I am currently writing a web-server that is using several databases as sources of information. I know this type of question has been asked and answered before but the responses seem to gloss over how to share dependencies to the sub packages.
Thus far I have struggled to find a way to implement my handlers in separate packages that I can use in my main binary.
I am currently using an environment struct with handlers implemented on this struct to allow each handler access to the database connection pool. However this strategy as far as I can tell will result in circular dependencies between my main server and the handler packages if they both need to know about the environment structure. My suspicion is that I can get this to work by using closures instead of an environment struct but I am still a bit unclear how this might be laid out in conjunction with middleware and my serve mux. Or maybe I can get the environment struct to work and I just have to reference it correctly.
ex. This is what a standard route in my app currently looks like.
For those curious, I was finally able to get this to work with an environment struct as well however I still am making use of closures because I can’t define functions on an external type. If anyone can do better than below, I would be very interested to see.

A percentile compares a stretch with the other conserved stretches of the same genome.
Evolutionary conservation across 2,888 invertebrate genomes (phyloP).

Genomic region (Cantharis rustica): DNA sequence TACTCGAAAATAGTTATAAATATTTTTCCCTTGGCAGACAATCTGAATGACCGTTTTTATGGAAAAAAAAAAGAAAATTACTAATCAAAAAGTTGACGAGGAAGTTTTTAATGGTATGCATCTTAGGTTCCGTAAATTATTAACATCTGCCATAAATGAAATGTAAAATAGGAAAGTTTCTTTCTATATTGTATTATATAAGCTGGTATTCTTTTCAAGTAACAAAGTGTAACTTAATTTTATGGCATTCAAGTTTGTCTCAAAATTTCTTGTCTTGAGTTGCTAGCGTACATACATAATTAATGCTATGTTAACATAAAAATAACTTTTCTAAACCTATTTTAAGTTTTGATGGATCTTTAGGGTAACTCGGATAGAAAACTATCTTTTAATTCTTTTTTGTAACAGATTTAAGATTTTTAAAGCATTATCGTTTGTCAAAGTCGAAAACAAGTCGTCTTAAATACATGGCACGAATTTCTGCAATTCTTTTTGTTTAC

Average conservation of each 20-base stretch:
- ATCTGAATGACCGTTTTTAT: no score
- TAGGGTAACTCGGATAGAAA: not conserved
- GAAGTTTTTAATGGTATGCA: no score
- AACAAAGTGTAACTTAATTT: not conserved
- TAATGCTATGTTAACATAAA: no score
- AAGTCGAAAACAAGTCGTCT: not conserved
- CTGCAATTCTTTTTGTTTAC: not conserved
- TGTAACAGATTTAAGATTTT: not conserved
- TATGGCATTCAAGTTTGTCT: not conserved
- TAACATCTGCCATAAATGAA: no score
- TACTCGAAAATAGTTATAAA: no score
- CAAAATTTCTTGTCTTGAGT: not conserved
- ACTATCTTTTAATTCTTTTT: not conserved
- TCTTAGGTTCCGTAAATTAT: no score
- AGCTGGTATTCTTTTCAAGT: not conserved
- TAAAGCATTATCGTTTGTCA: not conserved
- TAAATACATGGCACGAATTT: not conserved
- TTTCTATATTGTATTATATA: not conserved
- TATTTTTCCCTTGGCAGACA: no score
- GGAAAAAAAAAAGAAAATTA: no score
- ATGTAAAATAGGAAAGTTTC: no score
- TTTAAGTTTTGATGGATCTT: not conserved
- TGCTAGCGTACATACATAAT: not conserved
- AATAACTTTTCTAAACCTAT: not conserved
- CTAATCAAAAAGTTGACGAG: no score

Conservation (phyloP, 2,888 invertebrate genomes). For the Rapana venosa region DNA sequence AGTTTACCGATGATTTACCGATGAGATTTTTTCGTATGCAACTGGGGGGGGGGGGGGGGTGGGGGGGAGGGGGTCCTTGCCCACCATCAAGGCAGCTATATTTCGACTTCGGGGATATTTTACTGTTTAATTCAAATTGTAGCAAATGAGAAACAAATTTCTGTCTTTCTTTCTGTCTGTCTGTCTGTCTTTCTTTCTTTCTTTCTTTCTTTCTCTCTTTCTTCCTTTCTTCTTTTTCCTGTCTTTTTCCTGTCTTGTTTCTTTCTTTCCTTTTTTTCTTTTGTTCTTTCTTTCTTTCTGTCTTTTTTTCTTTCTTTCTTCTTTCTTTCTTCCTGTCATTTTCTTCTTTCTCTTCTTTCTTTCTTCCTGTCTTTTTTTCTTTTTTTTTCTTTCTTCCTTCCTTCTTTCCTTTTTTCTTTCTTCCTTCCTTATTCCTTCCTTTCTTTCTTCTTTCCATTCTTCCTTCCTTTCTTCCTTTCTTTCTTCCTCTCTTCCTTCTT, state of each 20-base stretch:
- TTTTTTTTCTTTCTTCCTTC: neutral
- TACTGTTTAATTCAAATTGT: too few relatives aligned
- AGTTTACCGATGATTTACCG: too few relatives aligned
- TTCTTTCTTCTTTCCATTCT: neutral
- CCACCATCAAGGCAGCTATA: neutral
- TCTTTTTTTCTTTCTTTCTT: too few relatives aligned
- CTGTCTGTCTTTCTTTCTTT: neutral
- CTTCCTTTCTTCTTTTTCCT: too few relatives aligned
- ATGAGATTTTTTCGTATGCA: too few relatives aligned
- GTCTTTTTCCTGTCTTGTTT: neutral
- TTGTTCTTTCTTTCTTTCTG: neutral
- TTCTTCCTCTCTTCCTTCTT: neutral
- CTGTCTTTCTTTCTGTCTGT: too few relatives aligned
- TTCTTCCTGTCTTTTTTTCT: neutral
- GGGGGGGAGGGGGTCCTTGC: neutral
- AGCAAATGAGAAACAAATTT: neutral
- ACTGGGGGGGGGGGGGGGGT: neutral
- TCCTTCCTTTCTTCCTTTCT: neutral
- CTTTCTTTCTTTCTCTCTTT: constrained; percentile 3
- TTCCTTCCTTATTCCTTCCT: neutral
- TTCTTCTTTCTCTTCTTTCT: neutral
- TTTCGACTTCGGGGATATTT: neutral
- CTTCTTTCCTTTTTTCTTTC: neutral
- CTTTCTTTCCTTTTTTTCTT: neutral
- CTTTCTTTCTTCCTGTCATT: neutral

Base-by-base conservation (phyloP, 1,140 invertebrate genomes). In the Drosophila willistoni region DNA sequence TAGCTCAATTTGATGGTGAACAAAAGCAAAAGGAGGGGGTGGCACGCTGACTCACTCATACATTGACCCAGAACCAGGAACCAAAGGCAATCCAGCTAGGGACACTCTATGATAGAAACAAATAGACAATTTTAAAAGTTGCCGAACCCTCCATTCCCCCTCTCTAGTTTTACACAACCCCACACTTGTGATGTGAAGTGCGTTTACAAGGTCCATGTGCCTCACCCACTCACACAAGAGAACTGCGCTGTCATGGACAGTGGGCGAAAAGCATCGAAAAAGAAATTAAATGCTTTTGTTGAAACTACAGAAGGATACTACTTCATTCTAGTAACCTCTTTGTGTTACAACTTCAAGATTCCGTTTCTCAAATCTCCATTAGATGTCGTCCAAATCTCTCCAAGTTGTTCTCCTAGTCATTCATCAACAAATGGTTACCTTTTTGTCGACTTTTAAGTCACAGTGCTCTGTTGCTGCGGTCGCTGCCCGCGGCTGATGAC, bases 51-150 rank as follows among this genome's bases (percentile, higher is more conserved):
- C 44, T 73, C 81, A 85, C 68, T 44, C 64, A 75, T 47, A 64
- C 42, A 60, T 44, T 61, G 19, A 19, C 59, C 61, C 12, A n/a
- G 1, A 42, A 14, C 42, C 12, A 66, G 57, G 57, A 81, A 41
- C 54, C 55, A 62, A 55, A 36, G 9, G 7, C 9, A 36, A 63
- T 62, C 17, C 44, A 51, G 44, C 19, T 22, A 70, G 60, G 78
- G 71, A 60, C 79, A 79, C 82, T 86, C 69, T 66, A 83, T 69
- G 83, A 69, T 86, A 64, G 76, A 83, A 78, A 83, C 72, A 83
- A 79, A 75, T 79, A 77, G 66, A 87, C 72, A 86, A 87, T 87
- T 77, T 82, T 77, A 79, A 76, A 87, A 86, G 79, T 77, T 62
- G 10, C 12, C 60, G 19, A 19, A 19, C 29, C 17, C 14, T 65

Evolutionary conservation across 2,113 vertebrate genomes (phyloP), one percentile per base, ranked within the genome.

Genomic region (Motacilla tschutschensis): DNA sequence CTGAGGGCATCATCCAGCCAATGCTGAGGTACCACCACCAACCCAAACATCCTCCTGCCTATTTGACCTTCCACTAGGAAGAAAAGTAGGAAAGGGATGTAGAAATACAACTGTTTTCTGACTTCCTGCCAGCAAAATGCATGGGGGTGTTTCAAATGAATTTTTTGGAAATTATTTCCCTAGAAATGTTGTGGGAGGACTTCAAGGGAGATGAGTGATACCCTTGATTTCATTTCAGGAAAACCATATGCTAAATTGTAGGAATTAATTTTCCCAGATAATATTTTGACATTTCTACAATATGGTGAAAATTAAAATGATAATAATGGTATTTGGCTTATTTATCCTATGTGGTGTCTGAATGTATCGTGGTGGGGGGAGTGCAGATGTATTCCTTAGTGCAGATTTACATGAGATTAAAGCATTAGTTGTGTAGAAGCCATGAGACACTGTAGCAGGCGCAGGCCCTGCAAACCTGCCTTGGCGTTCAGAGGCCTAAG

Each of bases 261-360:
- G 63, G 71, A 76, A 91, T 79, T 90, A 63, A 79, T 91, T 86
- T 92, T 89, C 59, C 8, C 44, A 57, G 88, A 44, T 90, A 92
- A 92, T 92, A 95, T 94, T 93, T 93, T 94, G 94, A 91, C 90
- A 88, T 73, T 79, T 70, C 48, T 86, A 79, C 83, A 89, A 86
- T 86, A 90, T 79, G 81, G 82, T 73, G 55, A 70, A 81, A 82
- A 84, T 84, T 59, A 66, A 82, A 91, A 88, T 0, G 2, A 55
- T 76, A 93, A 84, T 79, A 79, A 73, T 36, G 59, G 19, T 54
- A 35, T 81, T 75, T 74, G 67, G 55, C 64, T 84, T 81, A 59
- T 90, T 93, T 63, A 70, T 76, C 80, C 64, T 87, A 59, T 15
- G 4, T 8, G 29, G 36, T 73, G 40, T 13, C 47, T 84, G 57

The key to my current approach is that the environment struct needs to be defined in a separate package than the main package and then imported into main and the sub handler packages to avoid circular dependencies.
I came up with another possible solution, one I think I like the most of all but also requires subverting the go build system a little bit. I would like opinions anyways.
Rather than break all the handlers into separate sub-packages, keep everything in the main package and break your handlers out into separate directories as your choosing. Then prior to compiling the main binary, move all source files into a single directory and compile as a single monolith package.
I use a special build script to accomplish this as follows:
echo "CLEANING app directory"
rm -rf /home/vm/server/app
echo "MOVING source files to app directory"
cp /home/vm/server/handlers/*.go /home/vm/server/app/
cp /home/vm/server/handlers/**/*.go /home/vm/server/app/
echo "BUILDING development binaries"
go build -ldflags="-X main.UseDatabase=testdb -X main.UsePort=:9000 -o test_server ./app
if [ $? -eq 0 ]; then
echo "Test server was successfully built"
I really like this approach for several reasons even if it may not be best practice for go.
I can group files together into subdirectories without worrying about imports, type references, or dependancy injection
I can structure my app as one monolith allowing a shared environment struct I can define handlers on
I don’t have to break out shared resource into external packages to prevent circular dependancies
I don’t have to re-include helper functions into each sub package.
This essentially allows your development code organization to not affect the actual go build system’s requirement that all code live in the root directory.